An example of a patriarchal society and family system is that of the Muslim societies in Arab countries (Sharabi, 1988). Their society is "male dominated, male identified, and male centred."
Neo-patriarchy is a modernized form of patriarchy but not modernity (Sharabi, 1992; Tamadonfar, 1994). Sharabi demonstrates this as exemplified by the Arab world. by showing how authentic change was blocked and distorted forms and practices subsequently came to dominate all aspects of social existence and activity--among them militant religious fundamentalism, an ideology symptomatic of neo-patriarchal culture.
Elhum Haghighat (2005) says a neo-patriarchal society is a "modernized" patriarchal society going through rapid economic development and modernization as in many oil-producing countries since the mid-1950s. As explained by Sharabi (1988), the process of modernization is a uniquely European phenomenon. Accordingly, only Western societies experienced modernization in a "pure" sense because it happened without interference from other nations. Today's developing countries would not follow the footsteps of Western nations because of their dependent political and economic position and their cultural differences (Sharabi, 1988; Haghighat, 2005).
Canada. Canada. The concept of neo-patriarchy greatly helps to understand the case of Canada. Canada is multicultural and therefore may be considered highly neo-patriarchal. In Sharabi's (1988) model, the patriarchy in Canada is cultural in social structure. Understandably, there are dominant and minority groups, as well as contending cultures and religions.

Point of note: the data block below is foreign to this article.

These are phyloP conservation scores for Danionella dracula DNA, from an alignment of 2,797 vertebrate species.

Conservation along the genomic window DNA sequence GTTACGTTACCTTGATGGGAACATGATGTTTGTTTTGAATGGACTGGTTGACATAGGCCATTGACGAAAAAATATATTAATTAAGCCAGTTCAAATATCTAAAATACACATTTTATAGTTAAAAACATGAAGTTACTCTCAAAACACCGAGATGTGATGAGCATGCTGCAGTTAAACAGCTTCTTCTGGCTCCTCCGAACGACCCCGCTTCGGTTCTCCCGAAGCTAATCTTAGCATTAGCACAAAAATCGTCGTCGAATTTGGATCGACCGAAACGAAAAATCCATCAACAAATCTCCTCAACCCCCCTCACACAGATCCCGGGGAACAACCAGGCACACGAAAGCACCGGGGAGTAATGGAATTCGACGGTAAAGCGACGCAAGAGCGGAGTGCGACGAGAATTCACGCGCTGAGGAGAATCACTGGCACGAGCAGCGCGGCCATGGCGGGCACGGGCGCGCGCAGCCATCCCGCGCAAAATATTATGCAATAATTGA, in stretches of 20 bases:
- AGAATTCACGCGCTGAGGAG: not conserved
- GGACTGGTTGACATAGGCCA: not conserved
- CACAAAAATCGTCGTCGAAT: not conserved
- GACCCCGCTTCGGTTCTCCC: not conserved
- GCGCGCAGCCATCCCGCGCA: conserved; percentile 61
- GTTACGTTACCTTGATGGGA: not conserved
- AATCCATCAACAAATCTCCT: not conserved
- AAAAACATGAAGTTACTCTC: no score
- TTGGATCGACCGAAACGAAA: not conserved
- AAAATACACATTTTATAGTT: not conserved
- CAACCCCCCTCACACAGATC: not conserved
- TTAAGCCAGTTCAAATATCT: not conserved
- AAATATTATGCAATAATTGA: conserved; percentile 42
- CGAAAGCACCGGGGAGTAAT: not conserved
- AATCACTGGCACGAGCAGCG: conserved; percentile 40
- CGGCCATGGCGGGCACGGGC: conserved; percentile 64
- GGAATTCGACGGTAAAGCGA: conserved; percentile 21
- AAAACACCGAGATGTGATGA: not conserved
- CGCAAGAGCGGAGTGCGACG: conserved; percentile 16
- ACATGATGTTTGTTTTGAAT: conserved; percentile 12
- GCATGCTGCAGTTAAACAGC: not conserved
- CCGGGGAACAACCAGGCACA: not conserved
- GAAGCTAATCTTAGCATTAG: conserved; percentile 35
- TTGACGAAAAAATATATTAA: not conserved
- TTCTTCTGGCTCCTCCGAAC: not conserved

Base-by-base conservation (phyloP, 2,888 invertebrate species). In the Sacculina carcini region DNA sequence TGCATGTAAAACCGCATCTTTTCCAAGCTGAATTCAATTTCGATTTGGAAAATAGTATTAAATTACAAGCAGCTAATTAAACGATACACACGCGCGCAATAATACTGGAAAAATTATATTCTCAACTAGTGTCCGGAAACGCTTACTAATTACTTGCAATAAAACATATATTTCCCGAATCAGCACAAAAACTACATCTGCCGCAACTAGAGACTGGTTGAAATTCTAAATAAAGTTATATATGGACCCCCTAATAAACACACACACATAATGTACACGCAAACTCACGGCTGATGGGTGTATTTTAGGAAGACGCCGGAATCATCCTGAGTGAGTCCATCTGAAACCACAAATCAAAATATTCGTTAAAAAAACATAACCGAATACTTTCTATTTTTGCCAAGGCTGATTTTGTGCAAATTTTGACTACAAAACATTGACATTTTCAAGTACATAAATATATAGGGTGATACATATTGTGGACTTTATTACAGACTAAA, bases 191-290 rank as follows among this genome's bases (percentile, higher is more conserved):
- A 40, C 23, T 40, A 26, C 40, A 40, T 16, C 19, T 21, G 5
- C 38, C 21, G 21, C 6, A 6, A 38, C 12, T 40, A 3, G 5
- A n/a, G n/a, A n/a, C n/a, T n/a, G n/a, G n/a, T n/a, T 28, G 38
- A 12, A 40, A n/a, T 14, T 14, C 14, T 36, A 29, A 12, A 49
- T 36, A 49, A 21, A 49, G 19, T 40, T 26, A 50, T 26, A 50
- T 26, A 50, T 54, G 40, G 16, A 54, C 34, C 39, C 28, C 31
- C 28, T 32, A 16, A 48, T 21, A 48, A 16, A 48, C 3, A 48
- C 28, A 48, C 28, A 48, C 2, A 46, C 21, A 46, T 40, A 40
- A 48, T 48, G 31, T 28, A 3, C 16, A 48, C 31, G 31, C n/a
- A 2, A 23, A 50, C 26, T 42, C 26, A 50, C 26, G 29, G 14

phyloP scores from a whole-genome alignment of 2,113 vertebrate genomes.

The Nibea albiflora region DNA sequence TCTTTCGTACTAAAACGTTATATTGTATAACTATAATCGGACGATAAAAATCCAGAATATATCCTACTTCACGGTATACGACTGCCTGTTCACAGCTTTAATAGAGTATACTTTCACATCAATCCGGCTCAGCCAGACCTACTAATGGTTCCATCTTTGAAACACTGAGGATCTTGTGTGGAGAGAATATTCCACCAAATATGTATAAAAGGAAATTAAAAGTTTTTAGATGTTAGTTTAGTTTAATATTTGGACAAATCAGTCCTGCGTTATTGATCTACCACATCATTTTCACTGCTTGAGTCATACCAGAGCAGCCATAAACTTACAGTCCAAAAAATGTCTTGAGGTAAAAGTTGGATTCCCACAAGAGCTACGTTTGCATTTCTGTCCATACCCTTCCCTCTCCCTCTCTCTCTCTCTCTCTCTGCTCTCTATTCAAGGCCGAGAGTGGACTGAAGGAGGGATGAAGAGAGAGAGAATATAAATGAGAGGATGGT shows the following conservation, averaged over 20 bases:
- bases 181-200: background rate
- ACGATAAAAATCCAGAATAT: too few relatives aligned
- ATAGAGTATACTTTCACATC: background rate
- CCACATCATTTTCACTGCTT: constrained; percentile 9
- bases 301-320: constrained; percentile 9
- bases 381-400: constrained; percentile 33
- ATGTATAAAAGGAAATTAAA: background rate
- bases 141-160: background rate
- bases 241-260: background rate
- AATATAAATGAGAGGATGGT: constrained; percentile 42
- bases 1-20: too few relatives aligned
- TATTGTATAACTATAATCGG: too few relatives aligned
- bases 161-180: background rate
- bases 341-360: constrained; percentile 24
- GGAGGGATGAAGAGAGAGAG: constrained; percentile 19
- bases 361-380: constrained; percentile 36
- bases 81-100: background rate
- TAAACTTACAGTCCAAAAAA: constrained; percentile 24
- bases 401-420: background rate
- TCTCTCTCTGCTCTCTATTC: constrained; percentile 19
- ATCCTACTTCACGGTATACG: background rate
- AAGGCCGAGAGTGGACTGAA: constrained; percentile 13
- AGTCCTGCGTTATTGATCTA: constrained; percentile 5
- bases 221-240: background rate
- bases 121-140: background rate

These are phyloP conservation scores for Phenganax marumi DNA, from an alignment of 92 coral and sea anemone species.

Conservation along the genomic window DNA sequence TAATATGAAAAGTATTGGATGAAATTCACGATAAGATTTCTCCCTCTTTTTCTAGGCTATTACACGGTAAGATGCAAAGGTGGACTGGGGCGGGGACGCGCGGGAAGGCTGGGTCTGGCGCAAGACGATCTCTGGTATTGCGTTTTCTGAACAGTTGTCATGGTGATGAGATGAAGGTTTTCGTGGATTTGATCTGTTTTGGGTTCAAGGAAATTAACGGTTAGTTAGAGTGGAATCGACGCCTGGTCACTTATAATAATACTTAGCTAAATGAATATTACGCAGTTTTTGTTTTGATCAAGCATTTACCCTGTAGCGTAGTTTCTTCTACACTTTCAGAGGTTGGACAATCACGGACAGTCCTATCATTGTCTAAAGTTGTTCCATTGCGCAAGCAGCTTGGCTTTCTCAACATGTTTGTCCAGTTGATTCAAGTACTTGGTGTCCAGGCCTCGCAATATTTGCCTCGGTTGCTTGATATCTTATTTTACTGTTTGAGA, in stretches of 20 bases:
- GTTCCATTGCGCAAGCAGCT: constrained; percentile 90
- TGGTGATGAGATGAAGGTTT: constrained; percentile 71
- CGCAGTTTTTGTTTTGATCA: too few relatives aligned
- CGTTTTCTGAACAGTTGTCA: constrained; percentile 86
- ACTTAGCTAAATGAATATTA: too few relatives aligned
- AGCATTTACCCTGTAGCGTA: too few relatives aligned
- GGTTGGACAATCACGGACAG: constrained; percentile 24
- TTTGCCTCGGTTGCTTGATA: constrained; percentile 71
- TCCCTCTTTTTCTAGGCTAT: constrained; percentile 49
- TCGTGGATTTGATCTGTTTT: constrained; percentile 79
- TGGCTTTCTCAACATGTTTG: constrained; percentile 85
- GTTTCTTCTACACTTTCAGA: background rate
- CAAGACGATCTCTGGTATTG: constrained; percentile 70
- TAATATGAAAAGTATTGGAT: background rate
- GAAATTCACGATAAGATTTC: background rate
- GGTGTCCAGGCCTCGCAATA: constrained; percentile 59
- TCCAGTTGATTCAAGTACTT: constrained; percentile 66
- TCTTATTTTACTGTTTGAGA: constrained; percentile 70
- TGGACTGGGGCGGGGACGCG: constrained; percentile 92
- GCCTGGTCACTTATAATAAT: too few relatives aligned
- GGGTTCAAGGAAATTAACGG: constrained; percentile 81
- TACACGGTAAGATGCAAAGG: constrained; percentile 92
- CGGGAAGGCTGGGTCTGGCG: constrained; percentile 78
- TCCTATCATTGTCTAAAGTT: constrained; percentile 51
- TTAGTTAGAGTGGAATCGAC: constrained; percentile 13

Ziba Mir-Hosseini (2005) mentioned Canada as a place where Muslims live as a minority. A spate of media stories about multiculturalism in Canada is nothing new (Fahlman, 1994). During one of their recent elections, there was controversy as to whether multiculturalism should be an "official" government policy with funds attached to encourage minority and ethnic groups. That the policy leads to a fragmented society of too many identities as in Indo-Canadian, British Canadian, and such like was felt by most (Fahlman, 1994). Many argue that if a group wants to keep their cultural traditions, all taxpayers should not fund these, as each group should fund their own activities (Fahlman, 1994)
In Europe, Canada is ranked as one of the countries with secular government ranking (Haghighat, 2005). This means the government promotes neither religion nor irreligion. There is hostility based on the perception that "special groups" are getting not only privileges but preferred treatment in Canada. For example, the Ontario employment equity policy has created negative feelings among "older" Canadians towards new minorities (Fahlman, 1994).
One look at the National Anti-Racism Council of Canada (NAARC) website ("Canada," 2007) is very much informing on Canada and its conditions. For example, it is inferred that there is racial discrimination in that country. The United Nations is deemed to have required the Canadian Government to eliminate all forms of racial discrimination as shown in its shadow report of July 2004. The report, covering a wide range of issues including immigration, employment and human rights, presents a community perspective on the status of compliance with the Convention by the Canadian government.